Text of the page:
the four generations of opt in marketing

2182_Four-generations-20120811-1-958x538This is an email primarily about how to build a solid following and, primarily, how to get people to ‘opt in’ to receive your email newsletter.

I want to submit that there have been four generations of approaches to getting permission to be in touch with potential clients. And that what worked four generations ago, isn’t the best approach today.

But let’s start here: A lot of people focus on ‘getting their name out there’ in marketing.

And they justify a lot of useless activity with it. They go to networking events and not only give their cards to everyone but leave them on every table and they think, ‘Yup! Sure got my name out there tonight!’ They put their brochures in bookshoppes and cafes all over town, they put ads in all sorts of places, and try to drive people to their website (maybe even successfully) and they think, ‘Awesome. I am so getting my name out there.’

This kind of thinking might result in some business but I think it’s the wrong goal. I think that we want to get their name in here.

Let me explain: If you’re at a networking event, it is far more powerful to get 10 business cards from others into your pocket than to get a hundred of your business cards into their pockets. Because, if you have their business cards, you can follow up with them. You can take a next step in building a relationship with them. If not, you are stuck waiting and hoping.

And hope is not a strategy.

Put another way, let’s say you got a million people to visit your website in the next month. Sounds awesome, right?

But what if, instead of a million visitors, I gave you 10,000 new perfect-fit people for your email list?

The 10,000 on your email list is more valuable in the long-term. These are people you can stay in touch with and build a relationship with over time. These are the people who will spend money on you, hire you and tell their friends about you.

If I sent a million people to your website not much would happen.

Unless . . . unless you had a system to get those people to join your email list (and get their names in here). 

I want to suggest that there have been four generations of approaches on how to get people to opt in to be in touch with you and allow you to be in touch with them.

Generation #1: The Contact Me Page

When websites first began, there were no email newsletters. There was just a page with your contact info and, if they wanted to reach you they could email or call you.

The Downside: It’s a viable option but includes a bit of risk for the person reaching out. It also would only have people call you who were very close to being ready to buy. And if people were just shopping around, that’s a lot of your personal time answering questions.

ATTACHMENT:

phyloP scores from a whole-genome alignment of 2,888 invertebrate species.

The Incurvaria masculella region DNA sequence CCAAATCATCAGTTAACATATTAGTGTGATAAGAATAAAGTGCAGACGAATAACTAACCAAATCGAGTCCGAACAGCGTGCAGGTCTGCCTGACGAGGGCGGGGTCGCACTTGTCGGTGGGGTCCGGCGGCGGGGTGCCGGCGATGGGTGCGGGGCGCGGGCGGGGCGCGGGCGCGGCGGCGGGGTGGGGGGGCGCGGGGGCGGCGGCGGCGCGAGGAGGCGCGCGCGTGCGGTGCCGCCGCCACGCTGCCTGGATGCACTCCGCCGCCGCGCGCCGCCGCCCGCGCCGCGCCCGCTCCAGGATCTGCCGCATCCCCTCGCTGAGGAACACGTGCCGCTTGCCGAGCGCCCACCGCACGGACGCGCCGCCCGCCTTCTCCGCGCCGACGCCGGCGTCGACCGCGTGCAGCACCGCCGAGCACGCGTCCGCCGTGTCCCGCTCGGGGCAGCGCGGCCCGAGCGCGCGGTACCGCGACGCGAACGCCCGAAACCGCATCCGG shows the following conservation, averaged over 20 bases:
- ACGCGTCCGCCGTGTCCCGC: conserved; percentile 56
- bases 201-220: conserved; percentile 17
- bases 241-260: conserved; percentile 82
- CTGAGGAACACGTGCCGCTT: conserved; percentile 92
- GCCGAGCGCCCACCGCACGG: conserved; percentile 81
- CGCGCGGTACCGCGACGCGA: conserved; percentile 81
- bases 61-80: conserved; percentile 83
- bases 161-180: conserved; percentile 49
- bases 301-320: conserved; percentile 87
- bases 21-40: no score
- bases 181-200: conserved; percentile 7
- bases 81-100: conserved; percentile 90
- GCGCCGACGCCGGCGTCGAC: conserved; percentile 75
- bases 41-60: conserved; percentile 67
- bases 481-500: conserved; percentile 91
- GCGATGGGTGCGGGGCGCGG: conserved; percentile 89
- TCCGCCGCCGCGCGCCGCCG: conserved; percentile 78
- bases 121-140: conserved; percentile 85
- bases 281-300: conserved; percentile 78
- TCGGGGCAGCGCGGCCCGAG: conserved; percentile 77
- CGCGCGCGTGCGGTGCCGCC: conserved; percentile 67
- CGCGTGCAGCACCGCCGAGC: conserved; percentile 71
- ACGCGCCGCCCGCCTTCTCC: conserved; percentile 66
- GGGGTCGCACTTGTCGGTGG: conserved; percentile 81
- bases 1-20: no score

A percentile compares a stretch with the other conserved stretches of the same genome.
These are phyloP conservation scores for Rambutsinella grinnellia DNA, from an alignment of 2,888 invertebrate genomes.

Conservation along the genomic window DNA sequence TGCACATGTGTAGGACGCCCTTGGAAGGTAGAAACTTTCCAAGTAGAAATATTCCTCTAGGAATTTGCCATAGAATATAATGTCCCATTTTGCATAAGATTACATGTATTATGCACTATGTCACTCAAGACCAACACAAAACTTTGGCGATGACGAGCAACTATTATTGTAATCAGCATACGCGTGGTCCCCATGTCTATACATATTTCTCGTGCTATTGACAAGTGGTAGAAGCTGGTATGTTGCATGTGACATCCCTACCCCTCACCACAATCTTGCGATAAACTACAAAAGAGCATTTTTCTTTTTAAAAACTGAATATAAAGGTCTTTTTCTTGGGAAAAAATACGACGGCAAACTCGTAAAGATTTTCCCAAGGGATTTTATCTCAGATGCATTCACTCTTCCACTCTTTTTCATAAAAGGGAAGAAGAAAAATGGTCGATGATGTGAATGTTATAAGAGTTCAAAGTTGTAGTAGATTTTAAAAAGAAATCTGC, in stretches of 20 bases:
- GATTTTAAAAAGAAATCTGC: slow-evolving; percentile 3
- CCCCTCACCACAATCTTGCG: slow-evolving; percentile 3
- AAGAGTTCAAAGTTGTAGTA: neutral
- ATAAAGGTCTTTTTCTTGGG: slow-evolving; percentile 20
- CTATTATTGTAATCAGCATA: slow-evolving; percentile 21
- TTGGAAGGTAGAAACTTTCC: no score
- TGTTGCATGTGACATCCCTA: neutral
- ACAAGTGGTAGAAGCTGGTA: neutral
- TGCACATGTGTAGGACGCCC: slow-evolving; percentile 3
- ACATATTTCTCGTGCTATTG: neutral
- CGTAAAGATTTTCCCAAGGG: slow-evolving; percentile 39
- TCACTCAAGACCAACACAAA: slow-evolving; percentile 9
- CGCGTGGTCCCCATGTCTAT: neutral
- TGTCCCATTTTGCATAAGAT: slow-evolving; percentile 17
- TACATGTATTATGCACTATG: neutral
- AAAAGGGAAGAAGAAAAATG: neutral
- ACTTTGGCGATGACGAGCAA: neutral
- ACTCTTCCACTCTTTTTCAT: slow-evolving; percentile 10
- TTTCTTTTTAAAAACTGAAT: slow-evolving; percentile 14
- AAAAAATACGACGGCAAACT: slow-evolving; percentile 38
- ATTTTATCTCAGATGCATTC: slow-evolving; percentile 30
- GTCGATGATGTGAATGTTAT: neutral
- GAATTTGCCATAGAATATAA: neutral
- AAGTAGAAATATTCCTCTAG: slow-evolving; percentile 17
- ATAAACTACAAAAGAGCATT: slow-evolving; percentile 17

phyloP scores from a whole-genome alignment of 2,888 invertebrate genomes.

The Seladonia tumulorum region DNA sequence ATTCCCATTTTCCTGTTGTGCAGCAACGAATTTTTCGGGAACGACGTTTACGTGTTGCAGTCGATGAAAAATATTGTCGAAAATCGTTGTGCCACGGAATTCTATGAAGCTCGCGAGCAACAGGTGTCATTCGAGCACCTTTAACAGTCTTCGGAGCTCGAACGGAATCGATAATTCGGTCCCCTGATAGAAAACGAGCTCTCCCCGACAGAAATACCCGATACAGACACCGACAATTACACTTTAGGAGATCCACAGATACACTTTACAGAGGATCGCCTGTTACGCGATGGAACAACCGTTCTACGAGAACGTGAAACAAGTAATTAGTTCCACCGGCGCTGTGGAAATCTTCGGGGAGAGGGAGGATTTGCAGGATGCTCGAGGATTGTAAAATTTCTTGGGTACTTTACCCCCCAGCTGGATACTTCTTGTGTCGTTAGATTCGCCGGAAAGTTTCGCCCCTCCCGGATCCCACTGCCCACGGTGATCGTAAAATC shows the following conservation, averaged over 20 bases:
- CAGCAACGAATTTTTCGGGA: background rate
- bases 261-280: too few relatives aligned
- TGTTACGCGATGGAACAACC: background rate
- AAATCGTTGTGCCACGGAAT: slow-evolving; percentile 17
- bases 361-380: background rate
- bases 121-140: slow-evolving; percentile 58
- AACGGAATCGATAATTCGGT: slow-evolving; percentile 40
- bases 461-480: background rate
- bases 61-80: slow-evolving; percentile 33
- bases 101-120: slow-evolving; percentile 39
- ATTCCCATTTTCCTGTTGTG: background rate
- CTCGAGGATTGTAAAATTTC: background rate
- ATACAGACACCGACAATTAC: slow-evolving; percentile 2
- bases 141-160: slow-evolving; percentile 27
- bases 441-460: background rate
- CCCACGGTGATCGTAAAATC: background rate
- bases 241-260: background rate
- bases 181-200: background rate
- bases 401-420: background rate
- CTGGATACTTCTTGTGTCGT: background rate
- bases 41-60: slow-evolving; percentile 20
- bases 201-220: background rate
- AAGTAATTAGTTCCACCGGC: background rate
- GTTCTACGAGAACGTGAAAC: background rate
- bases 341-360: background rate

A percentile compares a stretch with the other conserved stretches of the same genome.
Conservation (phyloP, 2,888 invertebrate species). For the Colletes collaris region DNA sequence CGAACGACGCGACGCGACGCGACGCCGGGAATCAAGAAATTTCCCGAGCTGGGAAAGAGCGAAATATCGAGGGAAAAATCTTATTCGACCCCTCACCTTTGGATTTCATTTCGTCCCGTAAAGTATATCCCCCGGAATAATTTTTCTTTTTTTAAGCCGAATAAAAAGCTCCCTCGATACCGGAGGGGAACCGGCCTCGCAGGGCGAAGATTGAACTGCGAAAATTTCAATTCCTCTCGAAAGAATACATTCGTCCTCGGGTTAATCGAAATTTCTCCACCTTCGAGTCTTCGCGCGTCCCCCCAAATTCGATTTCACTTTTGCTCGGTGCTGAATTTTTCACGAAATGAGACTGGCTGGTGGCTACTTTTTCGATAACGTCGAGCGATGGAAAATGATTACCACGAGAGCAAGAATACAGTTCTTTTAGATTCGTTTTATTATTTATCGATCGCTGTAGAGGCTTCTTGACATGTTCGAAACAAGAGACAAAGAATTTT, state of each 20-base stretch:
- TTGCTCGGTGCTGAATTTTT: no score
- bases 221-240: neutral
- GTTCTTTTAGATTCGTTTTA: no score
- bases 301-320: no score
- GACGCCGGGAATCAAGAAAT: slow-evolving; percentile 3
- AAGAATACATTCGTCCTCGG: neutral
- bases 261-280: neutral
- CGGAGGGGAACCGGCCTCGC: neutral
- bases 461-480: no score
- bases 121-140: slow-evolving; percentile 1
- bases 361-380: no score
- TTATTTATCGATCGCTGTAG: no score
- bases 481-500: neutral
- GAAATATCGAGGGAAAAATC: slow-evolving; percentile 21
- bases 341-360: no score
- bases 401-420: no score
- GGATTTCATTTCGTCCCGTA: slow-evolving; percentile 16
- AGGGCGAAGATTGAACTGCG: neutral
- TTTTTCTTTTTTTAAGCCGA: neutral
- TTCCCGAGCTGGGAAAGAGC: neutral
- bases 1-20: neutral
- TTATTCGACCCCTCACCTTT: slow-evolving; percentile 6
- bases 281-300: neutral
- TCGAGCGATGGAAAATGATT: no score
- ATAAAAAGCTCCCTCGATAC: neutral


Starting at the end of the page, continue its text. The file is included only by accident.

Generation #2: The Free Email Newsletter.

People have signed up to have newsletters mailed to them for many years. That’s not new, but, with the advent of email marketing, those newsletters could be free. I remember the first ‘free email newsletter‘ I saw was something simple like, ‘get a free inspirational quote every day’. And, at the time, that was really novel and exciting. For the first time, you could, for very little money, stay in touch with a large number of people and regularly add value to their lives. 

The Downside: The challenge with this approach now is that there are literally millions of email newsletters you could be on. Most of us are on so many lists that we don’t read. Some we got on because we participated in a telesummit or teleseminar and now we’re on their list, or because we joined years ago and have ignored it since. And some we follow regularly. 

But the bottom line is this: no one is excited to sign up for another free newsletter. No one. Now, if your website is extremely niched and your newsletter is targeted to helping a particular kind of person with a particular kind of problem people might want to. But, the idea of a free newsletter itself is absolutely no longer compelling. 

Generation #3: The Free ‘Opt In’ Gift

So, if an email newsletter isn’t that compelling, but to grow your business you need to stay in touch with people, what do you do? Should you just stop having the email newsletter? 

I don’t think so. I think your email list is the most valuable piece of property your business has. Social media lets you stay in touch but it won’t get the kinds of response rates an email list will have (unless you have a huge following). And, if your ideal client were to give it a try, they might really love.

So, how to get them to give it an honest try?

What a lot of people, myself included, have done is to offer a free gift to people for signing up. In some ways, free gift is a bit of a misnomer because what you’re really offering is a fair trade, ‘I’ll give you a lot of free advice and information if you sign up for my email list and give it a try’. 

The Free Opt In Gift could be an ebook, audio, a video, a quiz/assessment etc. There are a lot of options. The key is that it costs them no money, asks no risk of them and takes you no time to deliver. It’s a sample of your work that they can try to get a taste of what you do. It’s a pink spoon type offer that I spoke about in my blog ‘do you have a pink spoon in your marketing?